The changing humanitarian landscape – reflections by Yves Daccord
A world of chronic conflict, assertive States and faltering coordination between humanitarian organizations is leaving more of those who need assistance unable to receive it, according to the director-general of the ICRC.
Yves Daccord, in the inaugural annual lecture at the Humanitarian Policy Group within London's Overseas Development Institute, gave a stark summary of the challenges facing bodies trying to help the victims of emergencies and organized violence.
"The gap between the needs of people and our ability to respond is growing," said Mr Daccord. The gap was not new but it did appear to be entrenched, he noted, with the global economic crisis undermining the ability and willingness of traditional donor States to fund assistance to those in peril.
Many organizations "are less and less in direct contact with people" they are seeking to help, noted Mr Daccord, in what he said was the second major challenge that organizations must address if they were to stay relevant and effective. "We are losing ground," he said, partly because of security challenges, but also because governments "know how to control aid, for good and bad reasons."
Nation States pressure those who wish to assist to do so on host governments' terms. In response, some relief organizations have "outsourced" activity to local partners. "They don't do direct response anymore," suggested Mr Daccord. "But then you are less and less in direct contact with the people affected," he said. "If the ICRC were not able to take risks and be close [to people], we would very quickly lose our edge."
A third challenge to an efficient response is the fraying of coordination mechanisms within the humanitarian sector. "Our coordination model is obsolete. It does not produce results," said Mr Daccord, who has been director-general since 2010. Ambitious National Societies from the Red Cross and Red Crescent movement and charities from emerging powers do not feel beholden to traditional cooperation models, he observed.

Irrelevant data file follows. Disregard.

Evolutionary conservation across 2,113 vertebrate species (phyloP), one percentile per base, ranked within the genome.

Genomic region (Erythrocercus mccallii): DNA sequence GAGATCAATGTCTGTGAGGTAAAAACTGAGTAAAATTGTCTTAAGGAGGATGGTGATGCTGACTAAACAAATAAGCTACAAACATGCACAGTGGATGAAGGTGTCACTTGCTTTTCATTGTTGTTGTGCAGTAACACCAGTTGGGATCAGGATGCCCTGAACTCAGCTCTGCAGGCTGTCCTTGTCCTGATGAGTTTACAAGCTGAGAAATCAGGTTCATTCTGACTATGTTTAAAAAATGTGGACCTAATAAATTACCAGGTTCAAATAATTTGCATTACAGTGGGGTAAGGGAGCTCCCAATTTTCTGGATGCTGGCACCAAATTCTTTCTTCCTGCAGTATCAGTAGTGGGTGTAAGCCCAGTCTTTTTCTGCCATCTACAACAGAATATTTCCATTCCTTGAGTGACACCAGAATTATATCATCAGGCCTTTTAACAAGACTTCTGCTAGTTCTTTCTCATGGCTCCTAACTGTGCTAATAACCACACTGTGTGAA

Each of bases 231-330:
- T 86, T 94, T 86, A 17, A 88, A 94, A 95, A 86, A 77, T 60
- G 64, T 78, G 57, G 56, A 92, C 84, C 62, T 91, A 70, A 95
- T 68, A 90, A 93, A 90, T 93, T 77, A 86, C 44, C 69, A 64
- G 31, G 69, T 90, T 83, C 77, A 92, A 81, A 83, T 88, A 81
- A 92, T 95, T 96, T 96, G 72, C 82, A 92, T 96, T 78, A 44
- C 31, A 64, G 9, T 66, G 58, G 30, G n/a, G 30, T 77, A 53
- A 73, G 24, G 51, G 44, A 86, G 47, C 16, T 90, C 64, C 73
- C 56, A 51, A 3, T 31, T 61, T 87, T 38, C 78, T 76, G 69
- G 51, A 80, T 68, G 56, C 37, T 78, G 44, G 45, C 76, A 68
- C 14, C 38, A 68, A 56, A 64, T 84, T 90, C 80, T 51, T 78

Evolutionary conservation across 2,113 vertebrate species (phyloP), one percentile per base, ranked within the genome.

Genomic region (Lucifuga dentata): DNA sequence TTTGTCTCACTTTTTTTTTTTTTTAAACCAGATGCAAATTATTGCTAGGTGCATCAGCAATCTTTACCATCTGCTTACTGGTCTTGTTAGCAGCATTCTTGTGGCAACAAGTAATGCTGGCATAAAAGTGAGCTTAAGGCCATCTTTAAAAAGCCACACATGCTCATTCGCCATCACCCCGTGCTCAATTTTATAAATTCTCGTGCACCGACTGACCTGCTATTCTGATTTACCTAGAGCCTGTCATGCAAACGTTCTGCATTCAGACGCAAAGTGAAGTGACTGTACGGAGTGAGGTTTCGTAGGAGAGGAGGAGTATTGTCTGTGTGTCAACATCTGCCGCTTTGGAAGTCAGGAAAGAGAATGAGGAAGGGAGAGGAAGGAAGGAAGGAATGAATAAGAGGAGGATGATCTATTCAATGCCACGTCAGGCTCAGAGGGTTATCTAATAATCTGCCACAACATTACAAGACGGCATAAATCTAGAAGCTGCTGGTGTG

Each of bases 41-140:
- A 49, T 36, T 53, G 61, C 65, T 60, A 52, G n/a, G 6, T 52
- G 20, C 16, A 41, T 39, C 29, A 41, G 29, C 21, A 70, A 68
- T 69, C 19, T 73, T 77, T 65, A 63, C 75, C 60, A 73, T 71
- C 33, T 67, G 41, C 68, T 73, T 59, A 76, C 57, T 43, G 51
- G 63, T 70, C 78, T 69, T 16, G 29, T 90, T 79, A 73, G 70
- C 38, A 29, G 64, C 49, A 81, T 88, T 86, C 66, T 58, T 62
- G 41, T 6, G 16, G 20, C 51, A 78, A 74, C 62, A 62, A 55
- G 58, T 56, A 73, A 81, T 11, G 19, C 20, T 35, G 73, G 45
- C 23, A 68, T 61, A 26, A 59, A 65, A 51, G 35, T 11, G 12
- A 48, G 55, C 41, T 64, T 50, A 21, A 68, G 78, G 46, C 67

Mr Daccord asked how coordination might work better. He maintained that the emergence of new humanitarian organizations brought welcome diversity, and meant the old model of centralized control from Western cities like Geneva had to be abandoned. In its place coordination would be established on a case by case basis, with partnerships formed on the basis of mutual interests and the ability not just to state bold intentions but also to make concrete plans and take real action.
Mr Daccord stated that some values could not be sacrificed in this new diversified environment. He suggested it was time to move beyond reciting the principles of humanitarian action as if they were a mantra, and rediscover what they really meant in practice. According to the director-general, one core principle for the ICRC when considering partnerships was whether an organization could work impartially. "Impartiality is our backbone and is what helps distinguish between organizations that are humanitarian and organizations that do relief."
The ICRC recently launched its annual emergency appeal, seeking 1.17 billion Swiss francs to cover its humanitarian activities in 2013. For more detail on the ICRC’s global response to increasingly complex armed conflicts, see The ICRC’s priorities for 2013.